The first half of the book is an ascent through time, from the 1850s, through the present, and into the future while the latter half of the book descends through the same periods. Such a structure could be indicative of an ingenious narratival device, or a cheap gimmick that doesn't bear any fruit. In a meta moment during the Letters from Zedelghem story, Robert Frobisher -- the protagonist of the second story and a musical apprentice to a famous, genius composer -- describes the magnum opus that he is composing (independent of his mentor) in a letter to his friend:
"[A] sextet for overlapping soloists": piano, clarinet, 'cello, flute, oboe, and violin, each in its own language of key, scale, and color. In the first set, each solo is interrupted by its successor; in the second, each interruption is recontinued, in order. Revolutionary or gimmicky? Shan't know until it's finishished and by then it'll be too late.This is clearly a metaphor for the structure of the book itself, whose individual sections are also in their own "key, scale, and color" (or voice, genre, and style). And while I wouldn't go as far as "revolutionary", it isn't gimmicky either, but rather is a device that is utilized to a stunning, effective end.
Each of the stories work well on their own as stories. The characters are well-rendered, the stories pulse ahead in lively fashion, and the prose is excellent in the varying styles. If this were a short story collection instead of a novel, it would be a tremendous collection. But the structure, the intersections through time, and the handling of the themes -- the rise and fall of civilizations (or ascent and descent generally), the nature of culture, the human condition, imprisonment and escape -- as they appear in each of the narratives, elevate it and keep it from seeming as if it is merely a series of unrelated stories with a tacked-on way of connecting them. Instead, the stories inform and enrich one another, fleshing out characters and illuminating ideas.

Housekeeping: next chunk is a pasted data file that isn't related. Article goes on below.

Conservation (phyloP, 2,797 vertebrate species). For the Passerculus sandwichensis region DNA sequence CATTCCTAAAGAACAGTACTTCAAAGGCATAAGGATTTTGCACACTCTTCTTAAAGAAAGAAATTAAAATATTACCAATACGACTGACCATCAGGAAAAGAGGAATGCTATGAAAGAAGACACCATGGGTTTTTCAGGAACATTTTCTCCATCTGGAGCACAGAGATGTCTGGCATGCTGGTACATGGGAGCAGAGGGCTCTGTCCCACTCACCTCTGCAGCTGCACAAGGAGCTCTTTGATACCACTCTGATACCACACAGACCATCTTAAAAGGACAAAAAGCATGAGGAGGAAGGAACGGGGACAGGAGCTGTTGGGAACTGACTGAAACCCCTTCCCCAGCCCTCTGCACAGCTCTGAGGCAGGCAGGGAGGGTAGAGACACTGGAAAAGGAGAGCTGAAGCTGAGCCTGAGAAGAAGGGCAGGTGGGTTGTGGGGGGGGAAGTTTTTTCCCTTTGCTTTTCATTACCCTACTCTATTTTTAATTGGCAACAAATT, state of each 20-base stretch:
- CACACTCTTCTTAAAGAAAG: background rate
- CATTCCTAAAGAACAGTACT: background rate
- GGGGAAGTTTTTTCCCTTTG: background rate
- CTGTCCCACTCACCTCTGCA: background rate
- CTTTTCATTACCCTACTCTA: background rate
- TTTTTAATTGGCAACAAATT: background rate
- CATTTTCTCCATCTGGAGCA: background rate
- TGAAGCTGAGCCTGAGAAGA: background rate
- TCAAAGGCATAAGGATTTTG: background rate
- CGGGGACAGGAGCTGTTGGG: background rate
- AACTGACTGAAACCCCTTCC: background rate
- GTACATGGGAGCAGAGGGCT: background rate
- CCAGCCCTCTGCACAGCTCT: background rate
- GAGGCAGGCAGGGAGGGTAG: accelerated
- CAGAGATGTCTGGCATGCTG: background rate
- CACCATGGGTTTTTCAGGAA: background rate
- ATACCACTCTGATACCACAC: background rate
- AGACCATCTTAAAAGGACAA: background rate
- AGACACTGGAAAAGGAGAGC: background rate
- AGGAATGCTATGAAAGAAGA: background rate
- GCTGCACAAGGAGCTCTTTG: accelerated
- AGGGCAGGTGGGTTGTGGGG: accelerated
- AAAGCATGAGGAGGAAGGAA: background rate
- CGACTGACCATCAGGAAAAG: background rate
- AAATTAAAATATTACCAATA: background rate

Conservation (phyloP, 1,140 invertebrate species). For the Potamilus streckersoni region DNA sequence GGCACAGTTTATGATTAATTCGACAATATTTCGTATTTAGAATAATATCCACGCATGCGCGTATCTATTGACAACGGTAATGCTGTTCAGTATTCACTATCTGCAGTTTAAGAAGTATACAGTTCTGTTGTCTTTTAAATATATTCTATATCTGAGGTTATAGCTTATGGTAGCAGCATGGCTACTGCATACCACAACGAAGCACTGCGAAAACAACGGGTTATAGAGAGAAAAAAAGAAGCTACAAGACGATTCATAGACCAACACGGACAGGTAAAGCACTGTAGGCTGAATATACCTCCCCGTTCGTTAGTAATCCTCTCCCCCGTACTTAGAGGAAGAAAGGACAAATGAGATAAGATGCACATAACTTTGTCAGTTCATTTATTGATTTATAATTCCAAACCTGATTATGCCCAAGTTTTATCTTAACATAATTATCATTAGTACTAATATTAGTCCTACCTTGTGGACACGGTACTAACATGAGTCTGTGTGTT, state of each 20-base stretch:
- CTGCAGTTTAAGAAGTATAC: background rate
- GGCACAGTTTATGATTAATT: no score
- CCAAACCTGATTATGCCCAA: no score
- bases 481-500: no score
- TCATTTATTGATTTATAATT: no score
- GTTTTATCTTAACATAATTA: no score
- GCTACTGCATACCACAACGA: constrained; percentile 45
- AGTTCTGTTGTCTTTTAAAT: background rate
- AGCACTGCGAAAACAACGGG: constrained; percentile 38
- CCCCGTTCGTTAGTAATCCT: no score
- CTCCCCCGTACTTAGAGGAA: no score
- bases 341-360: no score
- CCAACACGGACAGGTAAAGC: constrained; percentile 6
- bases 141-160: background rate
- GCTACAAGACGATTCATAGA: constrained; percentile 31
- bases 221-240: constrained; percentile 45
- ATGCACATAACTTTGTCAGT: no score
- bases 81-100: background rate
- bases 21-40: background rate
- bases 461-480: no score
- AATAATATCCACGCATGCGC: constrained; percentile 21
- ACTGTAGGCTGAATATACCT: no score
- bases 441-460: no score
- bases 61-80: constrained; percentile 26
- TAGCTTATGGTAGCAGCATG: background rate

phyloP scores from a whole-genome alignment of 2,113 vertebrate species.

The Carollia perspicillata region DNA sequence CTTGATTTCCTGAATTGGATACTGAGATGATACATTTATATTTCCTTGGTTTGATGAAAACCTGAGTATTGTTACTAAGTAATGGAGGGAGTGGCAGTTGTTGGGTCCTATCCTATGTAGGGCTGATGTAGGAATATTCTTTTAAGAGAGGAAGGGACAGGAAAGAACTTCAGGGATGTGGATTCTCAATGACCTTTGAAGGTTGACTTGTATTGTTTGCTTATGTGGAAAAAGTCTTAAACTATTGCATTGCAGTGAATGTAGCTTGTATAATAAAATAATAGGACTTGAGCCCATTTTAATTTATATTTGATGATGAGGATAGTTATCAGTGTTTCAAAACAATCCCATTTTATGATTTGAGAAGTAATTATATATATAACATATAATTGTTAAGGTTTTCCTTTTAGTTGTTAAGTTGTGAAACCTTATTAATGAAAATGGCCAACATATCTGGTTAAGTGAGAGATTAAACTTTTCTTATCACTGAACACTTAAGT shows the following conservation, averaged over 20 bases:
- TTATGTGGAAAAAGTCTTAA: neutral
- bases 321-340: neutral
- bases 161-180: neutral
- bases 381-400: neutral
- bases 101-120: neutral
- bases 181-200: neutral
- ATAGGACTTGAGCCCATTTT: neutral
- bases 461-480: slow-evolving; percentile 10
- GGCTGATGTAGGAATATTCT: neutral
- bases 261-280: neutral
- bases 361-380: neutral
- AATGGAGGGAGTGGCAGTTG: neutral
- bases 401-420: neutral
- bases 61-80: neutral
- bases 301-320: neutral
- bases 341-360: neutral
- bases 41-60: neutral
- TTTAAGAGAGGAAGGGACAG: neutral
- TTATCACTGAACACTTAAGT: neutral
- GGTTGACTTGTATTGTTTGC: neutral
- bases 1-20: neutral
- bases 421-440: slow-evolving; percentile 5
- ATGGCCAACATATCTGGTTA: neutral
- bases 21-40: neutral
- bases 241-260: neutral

While all of the stories have much to recommend them, the two that occur in the future and at the apex of the book -- An Orison of Sonmi 451 and Sloosha's Crossin' An' Ev'rythin After -- were especially impactful in the way that they bring the threads of the book to fruition. The way the stories give glimpses of both a dystopian future and a post-apocalyptic distant future that follows it is an imaginative feat which isn't quite replicated by the stories set in the present and the past.
Astonishingly -- given the scope of the novel -- a film adaptation directed by the Wachowski brothers (The Matrix) is slated for release later this year. One could easily envision an invigorating, satisfying film culled from the world of the Sonmi narrative alone, but faithfully translating this entire novel seems a tall task. It will be interesting to see how much is lost in translation.
Cloud Atlas explores how the unfolding of time provides a backdrop for the story of humanity. It accounts for the variables and the universals; the feats of heroism and villainy; the rises and falls. While this can be done -- to some degree -- in a single story, the structural novelty along with Mitchell's gift for storytelling open up space for a richness and depth that is otherwise very difficult to achieve.